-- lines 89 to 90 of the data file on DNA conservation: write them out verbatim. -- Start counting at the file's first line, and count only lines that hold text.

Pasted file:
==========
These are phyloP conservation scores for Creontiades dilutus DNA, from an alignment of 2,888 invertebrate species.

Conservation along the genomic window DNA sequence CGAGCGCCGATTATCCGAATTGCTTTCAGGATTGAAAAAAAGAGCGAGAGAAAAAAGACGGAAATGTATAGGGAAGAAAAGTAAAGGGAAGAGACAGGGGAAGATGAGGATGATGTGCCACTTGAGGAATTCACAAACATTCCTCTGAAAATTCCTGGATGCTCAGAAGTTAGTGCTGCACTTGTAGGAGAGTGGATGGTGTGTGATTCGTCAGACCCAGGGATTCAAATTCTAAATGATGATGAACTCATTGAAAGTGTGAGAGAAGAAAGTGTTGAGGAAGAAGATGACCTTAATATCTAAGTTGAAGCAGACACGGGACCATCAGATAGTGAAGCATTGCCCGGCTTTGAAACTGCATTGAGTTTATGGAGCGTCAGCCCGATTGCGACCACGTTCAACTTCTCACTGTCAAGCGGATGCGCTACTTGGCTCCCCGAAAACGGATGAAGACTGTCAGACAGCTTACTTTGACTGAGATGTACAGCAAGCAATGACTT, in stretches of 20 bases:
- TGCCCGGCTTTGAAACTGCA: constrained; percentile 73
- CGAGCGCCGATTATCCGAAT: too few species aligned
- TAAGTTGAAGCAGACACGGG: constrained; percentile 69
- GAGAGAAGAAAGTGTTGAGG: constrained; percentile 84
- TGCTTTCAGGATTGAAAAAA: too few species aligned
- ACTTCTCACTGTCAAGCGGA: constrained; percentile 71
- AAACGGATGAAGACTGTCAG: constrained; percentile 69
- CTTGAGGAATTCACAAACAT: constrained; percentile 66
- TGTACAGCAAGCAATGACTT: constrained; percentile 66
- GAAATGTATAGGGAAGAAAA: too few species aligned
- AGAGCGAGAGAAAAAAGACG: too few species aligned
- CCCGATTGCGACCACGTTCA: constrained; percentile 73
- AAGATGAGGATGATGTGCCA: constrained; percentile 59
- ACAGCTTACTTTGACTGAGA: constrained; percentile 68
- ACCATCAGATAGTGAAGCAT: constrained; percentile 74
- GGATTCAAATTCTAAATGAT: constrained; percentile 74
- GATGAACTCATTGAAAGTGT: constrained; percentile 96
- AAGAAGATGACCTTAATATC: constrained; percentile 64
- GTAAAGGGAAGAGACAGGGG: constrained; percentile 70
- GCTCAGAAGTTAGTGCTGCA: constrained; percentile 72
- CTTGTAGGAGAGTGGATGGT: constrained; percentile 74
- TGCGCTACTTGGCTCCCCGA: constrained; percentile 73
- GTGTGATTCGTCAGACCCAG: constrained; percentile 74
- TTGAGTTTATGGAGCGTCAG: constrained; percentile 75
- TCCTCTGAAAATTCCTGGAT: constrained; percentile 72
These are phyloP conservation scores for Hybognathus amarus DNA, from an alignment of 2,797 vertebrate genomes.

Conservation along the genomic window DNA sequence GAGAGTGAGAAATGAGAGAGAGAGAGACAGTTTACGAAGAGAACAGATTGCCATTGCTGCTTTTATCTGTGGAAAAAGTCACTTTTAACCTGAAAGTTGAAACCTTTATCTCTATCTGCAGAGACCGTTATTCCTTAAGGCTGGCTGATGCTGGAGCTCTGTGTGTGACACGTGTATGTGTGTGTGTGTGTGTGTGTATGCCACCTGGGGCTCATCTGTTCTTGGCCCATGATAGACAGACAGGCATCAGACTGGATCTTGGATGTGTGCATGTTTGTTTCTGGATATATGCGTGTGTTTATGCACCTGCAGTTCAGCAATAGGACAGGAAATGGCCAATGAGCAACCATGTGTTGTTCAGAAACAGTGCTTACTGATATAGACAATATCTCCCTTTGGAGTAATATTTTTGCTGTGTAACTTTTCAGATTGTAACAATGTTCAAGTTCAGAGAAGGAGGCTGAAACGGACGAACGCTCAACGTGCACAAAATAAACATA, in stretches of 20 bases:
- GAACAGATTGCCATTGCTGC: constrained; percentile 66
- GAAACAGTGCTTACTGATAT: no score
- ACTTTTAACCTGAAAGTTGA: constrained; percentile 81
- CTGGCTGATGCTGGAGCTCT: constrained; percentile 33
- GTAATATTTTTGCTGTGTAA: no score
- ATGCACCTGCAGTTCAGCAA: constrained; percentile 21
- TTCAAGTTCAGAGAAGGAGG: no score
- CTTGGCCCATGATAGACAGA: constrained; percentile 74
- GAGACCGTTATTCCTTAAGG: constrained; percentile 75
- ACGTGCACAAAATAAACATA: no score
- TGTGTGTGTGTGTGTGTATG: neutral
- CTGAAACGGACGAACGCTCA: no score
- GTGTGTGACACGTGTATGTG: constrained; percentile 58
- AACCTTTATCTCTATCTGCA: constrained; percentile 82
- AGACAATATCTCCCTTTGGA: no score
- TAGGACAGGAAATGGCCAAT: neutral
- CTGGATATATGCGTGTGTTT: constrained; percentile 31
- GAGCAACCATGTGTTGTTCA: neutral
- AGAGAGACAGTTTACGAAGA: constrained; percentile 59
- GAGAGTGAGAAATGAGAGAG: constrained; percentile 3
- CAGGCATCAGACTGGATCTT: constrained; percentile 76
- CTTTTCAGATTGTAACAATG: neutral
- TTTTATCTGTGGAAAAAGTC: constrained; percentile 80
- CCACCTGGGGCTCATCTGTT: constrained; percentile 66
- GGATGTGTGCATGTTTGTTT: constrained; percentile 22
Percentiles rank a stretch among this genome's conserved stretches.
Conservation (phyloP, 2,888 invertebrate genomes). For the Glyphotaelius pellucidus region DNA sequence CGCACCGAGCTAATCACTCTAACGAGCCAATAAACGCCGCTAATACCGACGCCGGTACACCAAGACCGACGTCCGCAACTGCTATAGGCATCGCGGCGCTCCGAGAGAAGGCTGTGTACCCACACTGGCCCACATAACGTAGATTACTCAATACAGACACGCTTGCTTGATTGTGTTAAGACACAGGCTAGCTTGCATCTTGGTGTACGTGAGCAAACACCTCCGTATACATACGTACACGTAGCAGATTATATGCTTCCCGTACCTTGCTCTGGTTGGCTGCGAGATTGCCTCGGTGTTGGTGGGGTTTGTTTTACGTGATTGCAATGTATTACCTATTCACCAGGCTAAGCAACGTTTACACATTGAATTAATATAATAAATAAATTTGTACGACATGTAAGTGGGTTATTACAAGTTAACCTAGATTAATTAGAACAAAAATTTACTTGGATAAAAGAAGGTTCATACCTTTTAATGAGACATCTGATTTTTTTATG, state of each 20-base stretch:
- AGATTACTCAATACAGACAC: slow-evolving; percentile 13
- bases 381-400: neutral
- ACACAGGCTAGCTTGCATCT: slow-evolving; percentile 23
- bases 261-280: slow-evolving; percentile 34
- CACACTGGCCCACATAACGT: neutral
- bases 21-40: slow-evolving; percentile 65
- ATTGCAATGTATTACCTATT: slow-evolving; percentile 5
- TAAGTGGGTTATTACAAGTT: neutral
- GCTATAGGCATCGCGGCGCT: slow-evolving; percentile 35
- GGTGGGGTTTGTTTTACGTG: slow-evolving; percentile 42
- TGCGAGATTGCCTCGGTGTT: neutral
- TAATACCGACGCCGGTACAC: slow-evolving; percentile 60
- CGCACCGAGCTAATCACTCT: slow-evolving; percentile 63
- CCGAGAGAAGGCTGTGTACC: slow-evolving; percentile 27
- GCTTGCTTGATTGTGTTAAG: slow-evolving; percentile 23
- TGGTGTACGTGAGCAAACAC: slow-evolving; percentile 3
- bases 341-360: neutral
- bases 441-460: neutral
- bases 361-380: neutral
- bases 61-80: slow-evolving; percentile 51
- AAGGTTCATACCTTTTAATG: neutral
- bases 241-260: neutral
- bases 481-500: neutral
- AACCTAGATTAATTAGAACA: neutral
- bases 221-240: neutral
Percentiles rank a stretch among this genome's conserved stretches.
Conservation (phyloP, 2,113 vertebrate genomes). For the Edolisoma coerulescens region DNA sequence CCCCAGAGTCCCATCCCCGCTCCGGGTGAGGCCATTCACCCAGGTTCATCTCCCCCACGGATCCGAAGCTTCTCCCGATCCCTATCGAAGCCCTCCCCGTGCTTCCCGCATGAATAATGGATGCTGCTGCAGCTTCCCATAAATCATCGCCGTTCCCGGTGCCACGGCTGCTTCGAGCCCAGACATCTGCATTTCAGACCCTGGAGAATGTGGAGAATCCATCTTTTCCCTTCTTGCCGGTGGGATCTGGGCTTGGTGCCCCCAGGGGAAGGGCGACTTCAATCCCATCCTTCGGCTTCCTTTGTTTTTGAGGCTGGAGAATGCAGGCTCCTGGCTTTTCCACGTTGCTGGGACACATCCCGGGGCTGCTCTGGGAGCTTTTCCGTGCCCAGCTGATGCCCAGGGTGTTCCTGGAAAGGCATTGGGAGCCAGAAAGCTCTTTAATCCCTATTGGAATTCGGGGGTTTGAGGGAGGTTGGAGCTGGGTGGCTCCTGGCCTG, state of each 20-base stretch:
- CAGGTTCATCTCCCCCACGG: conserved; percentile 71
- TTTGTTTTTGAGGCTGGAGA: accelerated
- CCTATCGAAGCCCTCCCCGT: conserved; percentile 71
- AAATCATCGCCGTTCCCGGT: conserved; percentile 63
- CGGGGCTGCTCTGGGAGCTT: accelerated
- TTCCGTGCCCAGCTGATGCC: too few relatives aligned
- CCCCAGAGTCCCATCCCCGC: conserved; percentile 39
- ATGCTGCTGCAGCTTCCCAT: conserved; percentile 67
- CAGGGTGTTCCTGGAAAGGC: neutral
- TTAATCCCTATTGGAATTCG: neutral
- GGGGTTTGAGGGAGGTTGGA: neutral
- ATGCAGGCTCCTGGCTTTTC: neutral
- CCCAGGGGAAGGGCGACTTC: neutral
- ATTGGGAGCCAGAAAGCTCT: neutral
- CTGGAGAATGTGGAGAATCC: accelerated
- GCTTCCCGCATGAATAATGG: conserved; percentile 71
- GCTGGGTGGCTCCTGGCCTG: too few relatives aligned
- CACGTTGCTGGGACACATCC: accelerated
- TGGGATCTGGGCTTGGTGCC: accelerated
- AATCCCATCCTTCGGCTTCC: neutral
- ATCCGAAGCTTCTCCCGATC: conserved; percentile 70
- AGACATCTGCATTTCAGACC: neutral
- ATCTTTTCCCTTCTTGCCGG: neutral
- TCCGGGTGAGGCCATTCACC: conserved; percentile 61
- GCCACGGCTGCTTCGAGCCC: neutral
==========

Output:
- TTCCGTGCCCAGCTGATGCC: too few relatives aligned
- CCCCAGAGTCCCATCCCCGC: conserved; percentile 39